Pros: Good gas mileage, adaptable to changing weather conditions, affordable
Cons: 2 door configuration not so great with families
After killing two Dodge trucks (long, sad story of replaced transmissions, bad injectors, malfunctioning fuel pumps, dropped drive shafts and missing parts from the factory!) I convinced my spouse to buy a Ford next time 'round. That was back in '96 and we purchased a big honkin' F250 4X4 that hasn't let us down yet. However, making the move to buy something in Ford clothing other than a Built Tough Ford truck, and after suffering through the drudgery of what seemed like hundreds of trips to the service bay for our Windstar, we sat on the fence and mulled the options for quite awhile.
We looked at all manner of compact SUVs, all makes that were within our budget. When we looked at the Explorer Sport, my ever-the-mechanic spouse, crawled under it to check out to see if it was strongly built as it's big brother truck in our driveway. He was impressed by what he saw and also more by the Explorer than by the other SUVs we drove, including its cousin, the Escape. This was to be his work/play car and so he chose it, albeit a 2-door, even though we have 2 kids that have to be stuffed in the back every morning to get to school.
The Sport has been reliable and road-worthy now for over two years, save sticky seat slider mechanisms that worsened as the car aged. In true car salesman form, the guy convinced my spouse that those stiff seats would loosen up with time. Seemed a reasonable assumption. In reality, they became so bound up that it took all the force of an adult's shoulder thrown into the seat back just to get it to move. As happens in everyone's busy lives, it was hard to make the time to get the car in for service, but finally we managed to get it in for repair while the warranty was still intact. The sliders on both front seats were replaced and again are a bit stiff, but hopefully the stiffness will be caused from newness and not from poorly aligned brackets or bad runners or whatever caused the problem in the first place. The car also had a poorly aligned headlight out of the factory, causing drivers to flash brights thinking the hi beams were on when in fact it was aimed far off to the left. That has been fixed too. We will need to test the lights in the next snowstorm or fog bank to be absolutely sure of that. So far we have had no mechanical or electrical problems at all (knock on wood).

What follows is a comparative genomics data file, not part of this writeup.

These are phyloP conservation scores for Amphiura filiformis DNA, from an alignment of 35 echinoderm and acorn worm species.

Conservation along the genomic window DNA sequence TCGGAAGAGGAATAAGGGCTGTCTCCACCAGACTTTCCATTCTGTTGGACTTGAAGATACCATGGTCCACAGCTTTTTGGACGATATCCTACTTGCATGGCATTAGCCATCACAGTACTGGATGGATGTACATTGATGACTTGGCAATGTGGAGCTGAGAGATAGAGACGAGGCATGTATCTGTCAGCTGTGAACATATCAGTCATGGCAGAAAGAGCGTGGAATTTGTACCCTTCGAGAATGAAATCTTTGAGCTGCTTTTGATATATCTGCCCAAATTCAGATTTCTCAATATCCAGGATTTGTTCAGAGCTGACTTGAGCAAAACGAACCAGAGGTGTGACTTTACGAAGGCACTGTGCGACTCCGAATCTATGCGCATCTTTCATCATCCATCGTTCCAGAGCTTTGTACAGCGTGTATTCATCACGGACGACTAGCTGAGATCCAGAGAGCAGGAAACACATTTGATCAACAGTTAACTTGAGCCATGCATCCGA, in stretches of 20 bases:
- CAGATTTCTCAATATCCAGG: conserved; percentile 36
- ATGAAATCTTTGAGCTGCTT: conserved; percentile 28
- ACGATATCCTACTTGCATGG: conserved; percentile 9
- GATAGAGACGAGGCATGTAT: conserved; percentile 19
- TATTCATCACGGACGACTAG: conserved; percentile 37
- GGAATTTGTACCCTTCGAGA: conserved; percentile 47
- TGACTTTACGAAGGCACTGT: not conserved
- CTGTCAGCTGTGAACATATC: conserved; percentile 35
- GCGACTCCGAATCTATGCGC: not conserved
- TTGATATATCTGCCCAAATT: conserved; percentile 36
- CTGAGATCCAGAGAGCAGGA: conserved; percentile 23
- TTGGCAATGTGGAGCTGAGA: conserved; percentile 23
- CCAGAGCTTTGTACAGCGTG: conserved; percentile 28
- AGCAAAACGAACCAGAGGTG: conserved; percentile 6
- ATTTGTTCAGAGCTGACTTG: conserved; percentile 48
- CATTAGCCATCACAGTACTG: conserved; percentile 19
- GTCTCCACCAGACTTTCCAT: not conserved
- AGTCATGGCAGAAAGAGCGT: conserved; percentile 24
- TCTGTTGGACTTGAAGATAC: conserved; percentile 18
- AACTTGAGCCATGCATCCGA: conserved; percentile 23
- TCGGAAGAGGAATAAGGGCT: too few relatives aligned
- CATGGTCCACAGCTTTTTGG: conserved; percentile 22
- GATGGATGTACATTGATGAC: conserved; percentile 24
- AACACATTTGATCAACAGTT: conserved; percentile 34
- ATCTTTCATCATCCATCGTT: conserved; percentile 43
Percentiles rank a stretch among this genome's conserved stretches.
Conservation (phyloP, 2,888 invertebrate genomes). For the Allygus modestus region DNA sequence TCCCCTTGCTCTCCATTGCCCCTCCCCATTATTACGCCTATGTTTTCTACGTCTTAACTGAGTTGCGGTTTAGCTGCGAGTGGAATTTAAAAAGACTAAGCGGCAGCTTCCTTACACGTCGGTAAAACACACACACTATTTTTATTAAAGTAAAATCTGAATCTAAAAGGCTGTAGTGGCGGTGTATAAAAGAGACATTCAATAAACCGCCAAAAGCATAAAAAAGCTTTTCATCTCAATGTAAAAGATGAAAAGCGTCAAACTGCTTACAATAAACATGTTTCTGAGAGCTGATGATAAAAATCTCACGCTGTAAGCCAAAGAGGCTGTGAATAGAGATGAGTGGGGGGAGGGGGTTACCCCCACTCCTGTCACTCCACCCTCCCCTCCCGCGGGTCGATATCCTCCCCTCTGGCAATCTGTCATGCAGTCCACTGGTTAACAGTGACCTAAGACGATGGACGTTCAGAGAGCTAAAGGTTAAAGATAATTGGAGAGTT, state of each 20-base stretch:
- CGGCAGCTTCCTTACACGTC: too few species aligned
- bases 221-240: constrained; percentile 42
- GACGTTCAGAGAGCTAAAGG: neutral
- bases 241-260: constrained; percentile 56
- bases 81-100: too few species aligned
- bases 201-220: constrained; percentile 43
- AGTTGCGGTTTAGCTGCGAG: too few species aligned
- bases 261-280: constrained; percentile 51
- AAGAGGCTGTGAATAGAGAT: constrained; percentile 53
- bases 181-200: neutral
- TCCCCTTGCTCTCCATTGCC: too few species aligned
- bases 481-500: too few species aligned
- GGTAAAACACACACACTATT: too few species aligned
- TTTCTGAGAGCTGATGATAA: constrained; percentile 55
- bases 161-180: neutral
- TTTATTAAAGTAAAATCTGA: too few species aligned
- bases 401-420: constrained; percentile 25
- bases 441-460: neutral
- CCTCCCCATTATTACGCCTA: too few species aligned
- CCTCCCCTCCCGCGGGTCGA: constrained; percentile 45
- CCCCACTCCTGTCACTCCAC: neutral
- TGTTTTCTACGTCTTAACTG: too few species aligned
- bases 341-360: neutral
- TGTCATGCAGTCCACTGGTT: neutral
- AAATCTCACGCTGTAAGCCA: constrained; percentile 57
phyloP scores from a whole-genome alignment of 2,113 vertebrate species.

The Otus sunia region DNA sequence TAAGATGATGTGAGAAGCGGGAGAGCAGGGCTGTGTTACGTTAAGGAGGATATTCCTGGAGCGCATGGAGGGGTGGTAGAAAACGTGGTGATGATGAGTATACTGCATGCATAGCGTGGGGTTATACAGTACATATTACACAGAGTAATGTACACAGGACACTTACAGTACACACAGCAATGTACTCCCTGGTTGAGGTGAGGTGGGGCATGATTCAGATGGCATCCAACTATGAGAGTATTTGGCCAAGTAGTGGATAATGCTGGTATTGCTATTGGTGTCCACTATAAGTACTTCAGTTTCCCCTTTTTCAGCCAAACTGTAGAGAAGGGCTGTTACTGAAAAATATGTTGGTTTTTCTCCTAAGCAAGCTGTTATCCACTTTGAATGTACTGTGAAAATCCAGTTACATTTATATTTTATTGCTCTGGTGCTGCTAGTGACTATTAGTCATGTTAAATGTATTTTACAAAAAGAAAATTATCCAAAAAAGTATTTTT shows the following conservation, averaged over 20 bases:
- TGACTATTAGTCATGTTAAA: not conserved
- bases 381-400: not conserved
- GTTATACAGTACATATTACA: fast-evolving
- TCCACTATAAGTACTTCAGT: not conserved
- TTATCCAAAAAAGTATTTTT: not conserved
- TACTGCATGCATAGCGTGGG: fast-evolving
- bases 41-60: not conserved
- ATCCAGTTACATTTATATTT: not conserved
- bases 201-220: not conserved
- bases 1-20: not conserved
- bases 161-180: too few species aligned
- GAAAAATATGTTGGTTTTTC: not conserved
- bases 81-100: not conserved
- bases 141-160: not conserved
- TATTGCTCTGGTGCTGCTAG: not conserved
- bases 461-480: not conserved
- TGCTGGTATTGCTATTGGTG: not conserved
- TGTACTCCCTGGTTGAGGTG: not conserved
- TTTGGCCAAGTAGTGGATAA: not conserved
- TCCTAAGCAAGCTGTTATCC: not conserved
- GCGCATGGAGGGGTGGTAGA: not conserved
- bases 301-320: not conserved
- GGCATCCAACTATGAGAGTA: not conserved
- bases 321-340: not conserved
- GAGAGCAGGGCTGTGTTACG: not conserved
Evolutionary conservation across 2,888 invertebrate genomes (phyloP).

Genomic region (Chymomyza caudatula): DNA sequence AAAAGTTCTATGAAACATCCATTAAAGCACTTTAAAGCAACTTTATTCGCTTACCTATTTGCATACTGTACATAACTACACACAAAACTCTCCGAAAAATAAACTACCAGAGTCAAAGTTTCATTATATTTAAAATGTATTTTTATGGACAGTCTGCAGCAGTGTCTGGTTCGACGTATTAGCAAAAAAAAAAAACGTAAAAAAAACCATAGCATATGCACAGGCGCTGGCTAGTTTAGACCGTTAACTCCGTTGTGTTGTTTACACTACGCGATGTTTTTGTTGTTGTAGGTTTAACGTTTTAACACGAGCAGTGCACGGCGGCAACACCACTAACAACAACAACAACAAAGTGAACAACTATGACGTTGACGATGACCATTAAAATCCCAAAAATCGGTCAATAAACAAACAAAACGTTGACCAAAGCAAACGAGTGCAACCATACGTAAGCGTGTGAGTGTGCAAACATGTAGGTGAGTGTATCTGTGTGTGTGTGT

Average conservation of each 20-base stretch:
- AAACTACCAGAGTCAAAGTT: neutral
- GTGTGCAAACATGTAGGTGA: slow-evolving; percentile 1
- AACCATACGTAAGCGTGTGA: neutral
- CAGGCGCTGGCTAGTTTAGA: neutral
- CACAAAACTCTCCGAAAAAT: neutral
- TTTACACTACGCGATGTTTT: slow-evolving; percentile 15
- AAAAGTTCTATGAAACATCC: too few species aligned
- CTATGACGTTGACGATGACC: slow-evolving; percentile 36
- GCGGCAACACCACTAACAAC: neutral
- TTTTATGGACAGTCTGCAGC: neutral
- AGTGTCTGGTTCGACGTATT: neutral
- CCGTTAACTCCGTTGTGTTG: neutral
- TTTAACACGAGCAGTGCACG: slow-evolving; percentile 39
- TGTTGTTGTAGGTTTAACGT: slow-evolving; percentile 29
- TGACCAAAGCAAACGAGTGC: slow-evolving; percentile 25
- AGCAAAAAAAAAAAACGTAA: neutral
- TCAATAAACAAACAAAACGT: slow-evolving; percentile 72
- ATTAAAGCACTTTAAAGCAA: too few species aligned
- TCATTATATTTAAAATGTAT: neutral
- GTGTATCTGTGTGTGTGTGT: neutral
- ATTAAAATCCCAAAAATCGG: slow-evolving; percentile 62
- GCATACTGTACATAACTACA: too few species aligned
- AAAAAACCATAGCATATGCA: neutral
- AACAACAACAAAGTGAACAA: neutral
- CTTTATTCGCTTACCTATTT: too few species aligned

The back seat folds down to a fairly large storage area, however since we also have a full-sized truck, we haven't taken the opportunity to see just how much can be packed into it. We simply use the larger vehicle to carry large cargo.
We thought we'd give it a good rock-crawling test in our nearby Rockies. The short wheel base and more than adequate ground clearance allows for a lot of agility and nimbleness on narrow four-wheel drive trails. Care still had to be taken since there are no factory skid plates underneath, but it did better than we thought it would with its V6 and 5 speed manual transmission. And all while, the air conditioning was running and the CD player rocking out some tunes. Could never have done that with our old Jeep! And it plows through snow very well also. We live on a half-mile long strip of private road that serves as a driveway for nearly a dozen neighbors. Often it is not plowed, since it is up to those of us who live on the road to keep it clear. Snowbanks pile up pretty deep due to the open terrain where we live. So far it has done very well crashing through snowbanks, just like in the commercials!
We would recommend this compact Explorer SUV to anyone that is looking for a smaller multipurpose vehicle that is easy on gas, handles well and suits most purposes. We are very pleased with our little Sport.